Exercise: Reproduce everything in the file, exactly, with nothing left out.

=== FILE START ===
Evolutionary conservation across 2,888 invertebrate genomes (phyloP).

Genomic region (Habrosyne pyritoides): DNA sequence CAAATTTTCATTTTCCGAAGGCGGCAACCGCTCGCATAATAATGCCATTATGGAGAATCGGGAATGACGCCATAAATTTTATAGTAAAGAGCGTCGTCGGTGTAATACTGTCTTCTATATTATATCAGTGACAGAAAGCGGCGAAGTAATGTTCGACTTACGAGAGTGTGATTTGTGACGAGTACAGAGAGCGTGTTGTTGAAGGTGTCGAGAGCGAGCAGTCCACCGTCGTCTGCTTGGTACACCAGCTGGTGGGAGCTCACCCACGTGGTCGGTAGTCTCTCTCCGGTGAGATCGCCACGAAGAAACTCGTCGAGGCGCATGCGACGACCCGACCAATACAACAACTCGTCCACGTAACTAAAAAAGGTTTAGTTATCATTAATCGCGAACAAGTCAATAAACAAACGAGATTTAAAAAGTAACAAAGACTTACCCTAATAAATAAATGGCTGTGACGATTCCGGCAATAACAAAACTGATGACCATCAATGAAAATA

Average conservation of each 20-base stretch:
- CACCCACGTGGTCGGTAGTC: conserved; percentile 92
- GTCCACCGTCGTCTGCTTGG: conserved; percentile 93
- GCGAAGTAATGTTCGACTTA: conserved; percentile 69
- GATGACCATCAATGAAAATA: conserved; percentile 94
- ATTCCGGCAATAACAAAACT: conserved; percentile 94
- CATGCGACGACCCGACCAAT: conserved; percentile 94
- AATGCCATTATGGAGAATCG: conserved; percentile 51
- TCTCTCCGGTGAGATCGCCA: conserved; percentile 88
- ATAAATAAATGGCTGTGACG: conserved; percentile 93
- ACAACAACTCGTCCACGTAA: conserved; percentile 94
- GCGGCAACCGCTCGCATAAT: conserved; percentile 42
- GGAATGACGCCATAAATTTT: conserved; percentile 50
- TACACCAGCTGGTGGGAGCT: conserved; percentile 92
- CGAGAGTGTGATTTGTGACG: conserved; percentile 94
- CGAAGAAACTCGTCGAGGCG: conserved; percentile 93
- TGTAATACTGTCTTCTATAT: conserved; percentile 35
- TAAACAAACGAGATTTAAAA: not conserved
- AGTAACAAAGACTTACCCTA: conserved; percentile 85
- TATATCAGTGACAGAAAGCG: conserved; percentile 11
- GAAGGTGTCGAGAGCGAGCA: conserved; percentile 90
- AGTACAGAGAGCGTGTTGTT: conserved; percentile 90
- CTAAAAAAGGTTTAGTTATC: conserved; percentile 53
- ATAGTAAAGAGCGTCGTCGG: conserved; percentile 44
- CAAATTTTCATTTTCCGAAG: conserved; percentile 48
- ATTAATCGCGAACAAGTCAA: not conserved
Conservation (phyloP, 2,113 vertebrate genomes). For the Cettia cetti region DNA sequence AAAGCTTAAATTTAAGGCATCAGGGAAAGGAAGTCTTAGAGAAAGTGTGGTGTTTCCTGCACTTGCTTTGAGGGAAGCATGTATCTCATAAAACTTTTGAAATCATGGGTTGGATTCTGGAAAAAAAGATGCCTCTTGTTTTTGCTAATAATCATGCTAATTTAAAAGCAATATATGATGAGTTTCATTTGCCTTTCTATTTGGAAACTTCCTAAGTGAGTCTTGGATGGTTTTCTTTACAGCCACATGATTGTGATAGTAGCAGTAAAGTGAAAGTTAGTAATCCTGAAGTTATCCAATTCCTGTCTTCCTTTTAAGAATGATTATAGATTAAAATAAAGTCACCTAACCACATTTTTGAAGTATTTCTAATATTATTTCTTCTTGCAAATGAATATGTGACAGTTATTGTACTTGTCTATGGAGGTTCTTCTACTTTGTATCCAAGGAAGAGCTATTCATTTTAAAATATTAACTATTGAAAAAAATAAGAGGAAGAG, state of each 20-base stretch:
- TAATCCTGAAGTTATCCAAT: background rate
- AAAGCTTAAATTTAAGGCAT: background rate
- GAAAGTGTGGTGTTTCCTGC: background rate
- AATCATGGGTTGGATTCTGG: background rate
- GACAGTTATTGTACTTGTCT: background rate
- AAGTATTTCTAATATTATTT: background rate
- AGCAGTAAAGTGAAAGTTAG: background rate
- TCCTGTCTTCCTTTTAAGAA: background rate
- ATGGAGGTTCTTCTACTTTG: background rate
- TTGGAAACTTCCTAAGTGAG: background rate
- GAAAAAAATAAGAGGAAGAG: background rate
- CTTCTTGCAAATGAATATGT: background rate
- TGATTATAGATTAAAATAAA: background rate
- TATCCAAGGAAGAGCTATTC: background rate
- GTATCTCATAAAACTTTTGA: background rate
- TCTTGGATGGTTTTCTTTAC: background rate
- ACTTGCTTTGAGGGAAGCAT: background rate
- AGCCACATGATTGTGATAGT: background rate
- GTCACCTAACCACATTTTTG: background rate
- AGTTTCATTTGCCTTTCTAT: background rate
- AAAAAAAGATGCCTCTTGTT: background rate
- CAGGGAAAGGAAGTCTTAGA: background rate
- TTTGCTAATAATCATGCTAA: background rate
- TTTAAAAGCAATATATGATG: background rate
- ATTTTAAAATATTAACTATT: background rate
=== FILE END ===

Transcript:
Evolutionary conservation across 2,888 invertebrate genomes (phyloP).

Genomic region (Habrosyne pyritoides): DNA sequence CAAATTTTCATTTTCCGAAGGCGGCAACCGCTCGCATAATAATGCCATTATGGAGAATCGGGAATGACGCCATAAATTTTATAGTAAAGAGCGTCGTCGGTGTAATACTGTCTTCTATATTATATCAGTGACAGAAAGCGGCGAAGTAATGTTCGACTTACGAGAGTGTGATTTGTGACGAGTACAGAGAGCGTGTTGTTGAAGGTGTCGAGAGCGAGCAGTCCACCGTCGTCTGCTTGGTACACCAGCTGGTGGGAGCTCACCCACGTGGTCGGTAGTCTCTCTCCGGTGAGATCGCCACGAAGAAACTCGTCGAGGCGCATGCGACGACCCGACCAATACAACAACTCGTCCACGTAACTAAAAAAGGTTTAGTTATCATTAATCGCGAACAAGTCAATAAACAAACGAGATTTAAAAAGTAACAAAGACTTACCCTAATAAATAAATGGCTGTGACGATTCCGGCAATAACAAAACTGATGACCATCAATGAAAATA

Average conservation of each 20-base stretch:
- CACCCACGTGGTCGGTAGTC: conserved; percentile 92
- GTCCACCGTCGTCTGCTTGG: conserved; percentile 93
- GCGAAGTAATGTTCGACTTA: conserved; percentile 69
- GATGACCATCAATGAAAATA: conserved; percentile 94
- ATTCCGGCAATAACAAAACT: conserved; percentile 94
- CATGCGACGACCCGACCAAT: conserved; percentile 94
- AATGCCATTATGGAGAATCG: conserved; percentile 51
- TCTCTCCGGTGAGATCGCCA: conserved; percentile 88
- ATAAATAAATGGCTGTGACG: conserved; percentile 93
- ACAACAACTCGTCCACGTAA: conserved; percentile 94
- GCGGCAACCGCTCGCATAAT: conserved; percentile 42
- GGAATGACGCCATAAATTTT: conserved; percentile 50
- TACACCAGCTGGTGGGAGCT: conserved; percentile 92
- CGAGAGTGTGATTTGTGACG: conserved; percentile 94
- CGAAGAAACTCGTCGAGGCG: conserved; percentile 93
- TGTAATACTGTCTTCTATAT: conserved; percentile 35
- TAAACAAACGAGATTTAAAA: not conserved
- AGTAACAAAGACTTACCCTA: conserved; percentile 85
- TATATCAGTGACAGAAAGCG: conserved; percentile 11
- GAAGGTGTCGAGAGCGAGCA: conserved; percentile 90
- AGTACAGAGAGCGTGTTGTT: conserved; percentile 90
- CTAAAAAAGGTTTAGTTATC: conserved; percentile 53
- ATAGTAAAGAGCGTCGTCGG: conserved; percentile 44
- CAAATTTTCATTTTCCGAAG: conserved; percentile 48
- ATTAATCGCGAACAAGTCAA: not conserved
Conservation (phyloP, 2,113 vertebrate genomes). For the Cettia cetti region DNA sequence AAAGCTTAAATTTAAGGCATCAGGGAAAGGAAGTCTTAGAGAAAGTGTGGTGTTTCCTGCACTTGCTTTGAGGGAAGCATGTATCTCATAAAACTTTTGAAATCATGGGTTGGATTCTGGAAAAAAAGATGCCTCTTGTTTTTGCTAATAATCATGCTAATTTAAAAGCAATATATGATGAGTTTCATTTGCCTTTCTATTTGGAAACTTCCTAAGTGAGTCTTGGATGGTTTTCTTTACAGCCACATGATTGTGATAGTAGCAGTAAAGTGAAAGTTAGTAATCCTGAAGTTATCCAATTCCTGTCTTCCTTTTAAGAATGATTATAGATTAAAATAAAGTCACCTAACCACATTTTTGAAGTATTTCTAATATTATTTCTTCTTGCAAATGAATATGTGACAGTTATTGTACTTGTCTATGGAGGTTCTTCTACTTTGTATCCAAGGAAGAGCTATTCATTTTAAAATATTAACTATTGAAAAAAATAAGAGGAAGAG, state of each 20-base stretch:
- TAATCCTGAAGTTATCCAAT: background rate
- AAAGCTTAAATTTAAGGCAT: background rate
- GAAAGTGTGGTGTTTCCTGC: background rate
- AATCATGGGTTGGATTCTGG: background rate
- GACAGTTATTGTACTTGTCT: background rate
- AAGTATTTCTAATATTATTT: background rate
- AGCAGTAAAGTGAAAGTTAG: background rate
- TCCTGTCTTCCTTTTAAGAA: background rate
- ATGGAGGTTCTTCTACTTTG: background rate
- TTGGAAACTTCCTAAGTGAG: background rate
- GAAAAAAATAAGAGGAAGAG: background rate
- CTTCTTGCAAATGAATATGT: background rate
- TGATTATAGATTAAAATAAA: background rate
- TATCCAAGGAAGAGCTATTC: background rate
- GTATCTCATAAAACTTTTGA: background rate
- TCTTGGATGGTTTTCTTTAC: background rate
- ACTTGCTTTGAGGGAAGCAT: background rate
- AGCCACATGATTGTGATAGT: background rate
- GTCACCTAACCACATTTTTG: background rate
- AGTTTCATTTGCCTTTCTAT: background rate
- AAAAAAAGATGCCTCTTGTT: background rate
- CAGGGAAAGGAAGTCTTAGA: background rate
- TTTGCTAATAATCATGCTAA: background rate
- TTTAAAAGCAATATATGATG: background rate
- ATTTTAAAATATTAACTATT: background rate